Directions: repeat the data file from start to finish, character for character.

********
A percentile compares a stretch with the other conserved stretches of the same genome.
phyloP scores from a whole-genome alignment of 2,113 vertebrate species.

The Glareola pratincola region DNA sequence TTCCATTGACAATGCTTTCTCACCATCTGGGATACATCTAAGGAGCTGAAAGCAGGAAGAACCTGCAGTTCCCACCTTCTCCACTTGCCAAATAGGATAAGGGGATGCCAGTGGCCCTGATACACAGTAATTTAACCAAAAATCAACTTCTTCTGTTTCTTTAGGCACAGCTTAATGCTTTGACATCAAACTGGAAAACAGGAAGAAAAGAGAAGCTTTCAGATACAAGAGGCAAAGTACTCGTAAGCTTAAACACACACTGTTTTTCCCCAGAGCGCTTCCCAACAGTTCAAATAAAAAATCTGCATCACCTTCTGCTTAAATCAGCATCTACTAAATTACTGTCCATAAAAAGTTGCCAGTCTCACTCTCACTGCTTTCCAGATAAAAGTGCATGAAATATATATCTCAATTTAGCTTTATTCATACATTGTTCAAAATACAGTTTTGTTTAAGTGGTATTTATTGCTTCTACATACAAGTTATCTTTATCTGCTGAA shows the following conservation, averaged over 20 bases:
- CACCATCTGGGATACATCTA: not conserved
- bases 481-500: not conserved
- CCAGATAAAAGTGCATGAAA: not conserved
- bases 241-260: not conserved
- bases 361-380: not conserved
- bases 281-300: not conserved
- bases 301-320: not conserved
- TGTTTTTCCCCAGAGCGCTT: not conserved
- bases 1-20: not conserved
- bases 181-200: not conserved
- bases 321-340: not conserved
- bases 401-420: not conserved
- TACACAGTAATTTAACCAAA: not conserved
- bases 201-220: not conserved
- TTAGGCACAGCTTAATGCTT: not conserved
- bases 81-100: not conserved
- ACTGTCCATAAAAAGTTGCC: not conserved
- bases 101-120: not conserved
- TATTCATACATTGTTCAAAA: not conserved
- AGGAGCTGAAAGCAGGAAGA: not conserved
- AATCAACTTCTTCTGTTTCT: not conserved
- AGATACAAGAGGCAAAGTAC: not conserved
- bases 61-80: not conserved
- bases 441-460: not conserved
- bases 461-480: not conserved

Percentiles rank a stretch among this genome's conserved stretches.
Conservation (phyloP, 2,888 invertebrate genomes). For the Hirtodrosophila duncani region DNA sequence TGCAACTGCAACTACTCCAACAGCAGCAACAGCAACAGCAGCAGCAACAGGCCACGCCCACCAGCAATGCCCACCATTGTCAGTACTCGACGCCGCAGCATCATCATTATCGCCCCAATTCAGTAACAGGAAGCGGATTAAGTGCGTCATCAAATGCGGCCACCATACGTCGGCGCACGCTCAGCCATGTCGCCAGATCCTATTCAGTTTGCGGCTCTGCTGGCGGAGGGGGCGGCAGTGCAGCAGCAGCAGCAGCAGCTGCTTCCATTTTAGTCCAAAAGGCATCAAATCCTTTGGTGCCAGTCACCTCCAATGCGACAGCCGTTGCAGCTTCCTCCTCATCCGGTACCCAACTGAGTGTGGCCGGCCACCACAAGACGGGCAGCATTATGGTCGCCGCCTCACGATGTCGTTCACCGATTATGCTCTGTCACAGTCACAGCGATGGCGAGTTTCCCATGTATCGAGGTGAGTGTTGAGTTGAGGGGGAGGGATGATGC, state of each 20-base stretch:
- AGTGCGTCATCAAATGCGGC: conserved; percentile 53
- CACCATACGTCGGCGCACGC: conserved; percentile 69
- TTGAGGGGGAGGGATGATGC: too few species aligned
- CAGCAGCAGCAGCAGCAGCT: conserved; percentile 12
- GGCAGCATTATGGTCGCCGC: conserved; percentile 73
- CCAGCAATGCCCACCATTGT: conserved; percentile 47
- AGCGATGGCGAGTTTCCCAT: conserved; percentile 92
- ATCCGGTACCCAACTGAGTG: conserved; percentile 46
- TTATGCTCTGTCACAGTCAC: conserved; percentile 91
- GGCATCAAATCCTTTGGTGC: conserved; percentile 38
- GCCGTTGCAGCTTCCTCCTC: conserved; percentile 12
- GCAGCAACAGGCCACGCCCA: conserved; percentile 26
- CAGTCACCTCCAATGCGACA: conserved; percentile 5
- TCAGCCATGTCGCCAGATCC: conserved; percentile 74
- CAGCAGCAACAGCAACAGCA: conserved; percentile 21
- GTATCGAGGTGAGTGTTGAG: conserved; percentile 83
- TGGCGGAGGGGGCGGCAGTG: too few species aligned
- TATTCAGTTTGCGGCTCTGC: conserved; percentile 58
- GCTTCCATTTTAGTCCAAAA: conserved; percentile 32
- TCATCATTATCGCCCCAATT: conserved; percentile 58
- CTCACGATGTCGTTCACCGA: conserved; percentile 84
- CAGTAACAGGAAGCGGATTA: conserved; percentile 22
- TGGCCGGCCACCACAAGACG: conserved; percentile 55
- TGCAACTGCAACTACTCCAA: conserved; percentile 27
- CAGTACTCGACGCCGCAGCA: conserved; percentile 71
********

A percentile compares a stretch with the other conserved stretches of the same genome.
phyloP scores from a whole-genome alignment of 2,113 vertebrate species.

The Glareola pratincola region DNA sequence TTCCATTGACAATGCTTTCTCACCATCTGGGATACATCTAAGGAGCTGAAAGCAGGAAGAACCTGCAGTTCCCACCTTCTCCACTTGCCAAATAGGATAAGGGGATGCCAGTGGCCCTGATACACAGTAATTTAACCAAAAATCAACTTCTTCTGTTTCTTTAGGCACAGCTTAATGCTTTGACATCAAACTGGAAAACAGGAAGAAAAGAGAAGCTTTCAGATACAAGAGGCAAAGTACTCGTAAGCTTAAACACACACTGTTTTTCCCCAGAGCGCTTCCCAACAGTTCAAATAAAAAATCTGCATCACCTTCTGCTTAAATCAGCATCTACTAAATTACTGTCCATAAAAAGTTGCCAGTCTCACTCTCACTGCTTTCCAGATAAAAGTGCATGAAATATATATCTCAATTTAGCTTTATTCATACATTGTTCAAAATACAGTTTTGTTTAAGTGGTATTTATTGCTTCTACATACAAGTTATCTTTATCTGCTGAA shows the following conservation, averaged over 20 bases:
- CACCATCTGGGATACATCTA: not conserved
- bases 481-500: not conserved
- CCAGATAAAAGTGCATGAAA: not conserved
- bases 241-260: not conserved
- bases 361-380: not conserved
- bases 281-300: not conserved
- bases 301-320: not conserved
- TGTTTTTCCCCAGAGCGCTT: not conserved
- bases 1-20: not conserved
- bases 181-200: not conserved
- bases 321-340: not conserved
- bases 401-420: not conserved
- TACACAGTAATTTAACCAAA: not conserved
- bases 201-220: not conserved
- TTAGGCACAGCTTAATGCTT: not conserved
- bases 81-100: not conserved
- ACTGTCCATAAAAAGTTGCC: not conserved
- bases 101-120: not conserved
- TATTCATACATTGTTCAAAA: not conserved
- AGGAGCTGAAAGCAGGAAGA: not conserved
- AATCAACTTCTTCTGTTTCT: not conserved
- AGATACAAGAGGCAAAGTAC: not conserved
- bases 61-80: not conserved
- bases 441-460: not conserved
- bases 461-480: not conserved

Percentiles rank a stretch among this genome's conserved stretches.
Conservation (phyloP, 2,888 invertebrate genomes). For the Hirtodrosophila duncani region DNA sequence TGCAACTGCAACTACTCCAACAGCAGCAACAGCAACAGCAGCAGCAACAGGCCACGCCCACCAGCAATGCCCACCATTGTCAGTACTCGACGCCGCAGCATCATCATTATCGCCCCAATTCAGTAACAGGAAGCGGATTAAGTGCGTCATCAAATGCGGCCACCATACGTCGGCGCACGCTCAGCCATGTCGCCAGATCCTATTCAGTTTGCGGCTCTGCTGGCGGAGGGGGCGGCAGTGCAGCAGCAGCAGCAGCAGCTGCTTCCATTTTAGTCCAAAAGGCATCAAATCCTTTGGTGCCAGTCACCTCCAATGCGACAGCCGTTGCAGCTTCCTCCTCATCCGGTACCCAACTGAGTGTGGCCGGCCACCACAAGACGGGCAGCATTATGGTCGCCGCCTCACGATGTCGTTCACCGATTATGCTCTGTCACAGTCACAGCGATGGCGAGTTTCCCATGTATCGAGGTGAGTGTTGAGTTGAGGGGGAGGGATGATGC, state of each 20-base stretch:
- AGTGCGTCATCAAATGCGGC: conserved; percentile 53
- CACCATACGTCGGCGCACGC: conserved; percentile 69
- TTGAGGGGGAGGGATGATGC: too few species aligned
- CAGCAGCAGCAGCAGCAGCT: conserved; percentile 12
- GGCAGCATTATGGTCGCCGC: conserved; percentile 73
- CCAGCAATGCCCACCATTGT: conserved; percentile 47
- AGCGATGGCGAGTTTCCCAT: conserved; percentile 92
- ATCCGGTACCCAACTGAGTG: conserved; percentile 46
- TTATGCTCTGTCACAGTCAC: conserved; percentile 91
- GGCATCAAATCCTTTGGTGC: conserved; percentile 38
- GCCGTTGCAGCTTCCTCCTC: conserved; percentile 12
- GCAGCAACAGGCCACGCCCA: conserved; percentile 26
- CAGTCACCTCCAATGCGACA: conserved; percentile 5
- TCAGCCATGTCGCCAGATCC: conserved; percentile 74
- CAGCAGCAACAGCAACAGCA: conserved; percentile 21
- GTATCGAGGTGAGTGTTGAG: conserved; percentile 83
- TGGCGGAGGGGGCGGCAGTG: too few species aligned
- TATTCAGTTTGCGGCTCTGC: conserved; percentile 58
- GCTTCCATTTTAGTCCAAAA: conserved; percentile 32
- TCATCATTATCGCCCCAATT: conserved; percentile 58
- CTCACGATGTCGTTCACCGA: conserved; percentile 84
- CAGTAACAGGAAGCGGATTA: conserved; percentile 22
- TGGCCGGCCACCACAAGACG: conserved; percentile 55
- TGCAACTGCAACTACTCCAA: conserved; percentile 27
- CAGTACTCGACGCCGCAGCA: conserved; percentile 71